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dart:math is one of Dart’s core libraries. Adding the import statement tells the compiler that you want to use something from that library.

By importing the math library you can now use math functions from the library, for example sin(), cos() and more.


In the simplest form a variable is a name that you give it a value and tell a computer to remember it so you can use it later. The name carries with it an associated type that denotes what sort of data the name refers to, such as text, numbers, or a date.

For example

int age = 21;
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The statement declares a variable called age which is an int as it's type, which then carries a value of 21. The int part of the statement is known as a type annotation, which tells Dart what the type is.

Let's pause for a while

  • You will always use = and == now let's see their differences, The equals sign = is known as the assignment operator because it assigns a value to a variable. This is different than the equals sign you are familiar with from math. That equals sign is more like the == equality operator in Dart. We will learn more on next chapter.

To change the value of a variable simple you can assign another value of the same type.

int age=21;
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Type safety
Dart is a type safe language, which means once you assign a variable it's data type you cannot change it later, example:

int age = 21;
age = 21.9; // This is not allowed 
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In our example above we first defined a variable with type int and give it value, in the next line we're assigning the same variable with a decimal value which is double in flutter.
If we run this program we will get an error.

But whenever you find yourself in a situation where you want the same variable to be assigned int or float you can use num. The num type can be either an int or a double, so the first two assignments work.

And if you don't care about type safety at all you can use dynamic type which will allow you to use any data type without getting any error.

Type inference
You can define a variable without telling it's type and dart will do that for you. By using var dart allows you to define a variable without telling it's data type and dart will be smart enough to know what type it is.

But by using var keyword dart will still apply type safety, example:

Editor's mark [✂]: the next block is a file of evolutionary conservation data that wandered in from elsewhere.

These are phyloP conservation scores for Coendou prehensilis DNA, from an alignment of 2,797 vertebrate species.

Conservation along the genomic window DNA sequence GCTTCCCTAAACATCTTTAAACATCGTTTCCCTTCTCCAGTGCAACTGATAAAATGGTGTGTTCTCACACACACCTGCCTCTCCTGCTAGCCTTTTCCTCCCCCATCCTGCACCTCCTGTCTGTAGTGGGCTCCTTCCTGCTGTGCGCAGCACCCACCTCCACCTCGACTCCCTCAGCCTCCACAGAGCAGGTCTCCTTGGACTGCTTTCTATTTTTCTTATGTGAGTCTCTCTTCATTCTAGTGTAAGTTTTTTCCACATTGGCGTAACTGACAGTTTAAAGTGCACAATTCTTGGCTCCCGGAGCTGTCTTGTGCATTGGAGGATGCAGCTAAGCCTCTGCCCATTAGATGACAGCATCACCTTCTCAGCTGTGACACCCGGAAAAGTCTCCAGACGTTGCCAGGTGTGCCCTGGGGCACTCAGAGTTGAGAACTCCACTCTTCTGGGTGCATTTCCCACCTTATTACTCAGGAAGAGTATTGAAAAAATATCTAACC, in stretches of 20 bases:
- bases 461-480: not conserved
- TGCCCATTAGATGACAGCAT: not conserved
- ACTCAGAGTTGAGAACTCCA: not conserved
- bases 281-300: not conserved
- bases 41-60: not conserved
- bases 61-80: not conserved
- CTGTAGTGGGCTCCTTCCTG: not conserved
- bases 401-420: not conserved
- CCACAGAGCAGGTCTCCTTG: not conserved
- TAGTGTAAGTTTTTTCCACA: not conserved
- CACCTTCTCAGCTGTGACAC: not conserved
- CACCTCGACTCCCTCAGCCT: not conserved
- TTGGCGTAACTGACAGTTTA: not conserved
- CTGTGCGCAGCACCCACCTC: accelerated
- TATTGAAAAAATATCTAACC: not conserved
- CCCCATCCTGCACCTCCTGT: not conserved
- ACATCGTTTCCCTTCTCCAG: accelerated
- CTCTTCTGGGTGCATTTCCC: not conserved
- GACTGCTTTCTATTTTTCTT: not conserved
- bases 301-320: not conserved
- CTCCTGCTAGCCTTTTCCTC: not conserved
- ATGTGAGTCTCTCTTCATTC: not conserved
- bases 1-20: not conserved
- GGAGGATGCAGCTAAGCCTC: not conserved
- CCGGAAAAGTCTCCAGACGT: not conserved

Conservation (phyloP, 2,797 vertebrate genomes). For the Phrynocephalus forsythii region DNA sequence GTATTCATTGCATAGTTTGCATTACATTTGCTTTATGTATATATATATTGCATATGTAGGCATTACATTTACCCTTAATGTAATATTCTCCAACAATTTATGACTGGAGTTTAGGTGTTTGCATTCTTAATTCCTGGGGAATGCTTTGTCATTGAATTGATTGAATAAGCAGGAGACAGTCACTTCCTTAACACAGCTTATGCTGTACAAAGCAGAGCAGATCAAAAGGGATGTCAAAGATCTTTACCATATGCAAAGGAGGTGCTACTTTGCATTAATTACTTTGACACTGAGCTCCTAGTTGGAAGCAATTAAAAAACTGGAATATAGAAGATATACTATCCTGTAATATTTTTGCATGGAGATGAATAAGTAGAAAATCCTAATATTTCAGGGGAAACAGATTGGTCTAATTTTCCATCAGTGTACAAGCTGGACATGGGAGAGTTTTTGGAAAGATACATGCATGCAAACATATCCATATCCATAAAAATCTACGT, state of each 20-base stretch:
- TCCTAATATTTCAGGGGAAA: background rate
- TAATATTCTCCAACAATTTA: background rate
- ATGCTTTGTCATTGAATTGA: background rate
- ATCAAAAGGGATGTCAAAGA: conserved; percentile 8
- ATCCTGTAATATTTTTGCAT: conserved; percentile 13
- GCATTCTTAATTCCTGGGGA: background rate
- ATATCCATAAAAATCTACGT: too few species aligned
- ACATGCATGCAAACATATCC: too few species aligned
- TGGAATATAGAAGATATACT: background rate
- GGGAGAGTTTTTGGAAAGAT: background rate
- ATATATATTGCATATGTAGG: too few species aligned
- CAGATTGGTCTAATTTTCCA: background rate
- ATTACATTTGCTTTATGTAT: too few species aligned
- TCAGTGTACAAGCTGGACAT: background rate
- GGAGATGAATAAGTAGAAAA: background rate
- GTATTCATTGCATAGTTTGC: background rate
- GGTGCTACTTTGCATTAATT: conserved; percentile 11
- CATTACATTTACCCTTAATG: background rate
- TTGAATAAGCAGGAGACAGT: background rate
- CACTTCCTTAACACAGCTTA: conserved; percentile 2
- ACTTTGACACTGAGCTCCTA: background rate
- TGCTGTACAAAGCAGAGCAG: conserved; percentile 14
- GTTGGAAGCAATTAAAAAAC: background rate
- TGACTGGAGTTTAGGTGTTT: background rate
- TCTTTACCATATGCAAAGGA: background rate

var age = 10;
age = 15; // OK
age = 3.14159; // No
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When we define variables we may encounter in a situation where we don't want the variable value to be changed after it's assigned. Dart has two different types of “variables” whose values never change. They are declared with the const and final keywords, and the following sections will show the difference between the two.

Having variable's that value can change can cause problems in the program, but we use them mostly, this type of variable are called mutable data. It's easy to lose track which variable value can change within our programs, we encourage to use constants whenever possible. Unchangeable variables are known as immutable data.

We use const in Dart to create a constant variable, example:

const age=22;
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Now we're telling dart that age value will never change. If we try to do the following we will get an error.

age=21; // this will result an error
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final constants

When we use const we always know the value of our variable before running our program, but there's a situation where you want to define a variable as a constant but it's value is unknown until you run your program.

In Dart const is only used for compile-time constants; that is, for values that can be determined by the compiler before the program ever starts running.

If you can’t create a const variable because you don’t know its value at compile time, then you must use the final keyword to make it a runtime constant.

For example, fetching data from the server, asking user data from an input and more.

And that's all for our article, before you continue more try to learn more about our topic today from different resource and do more practice.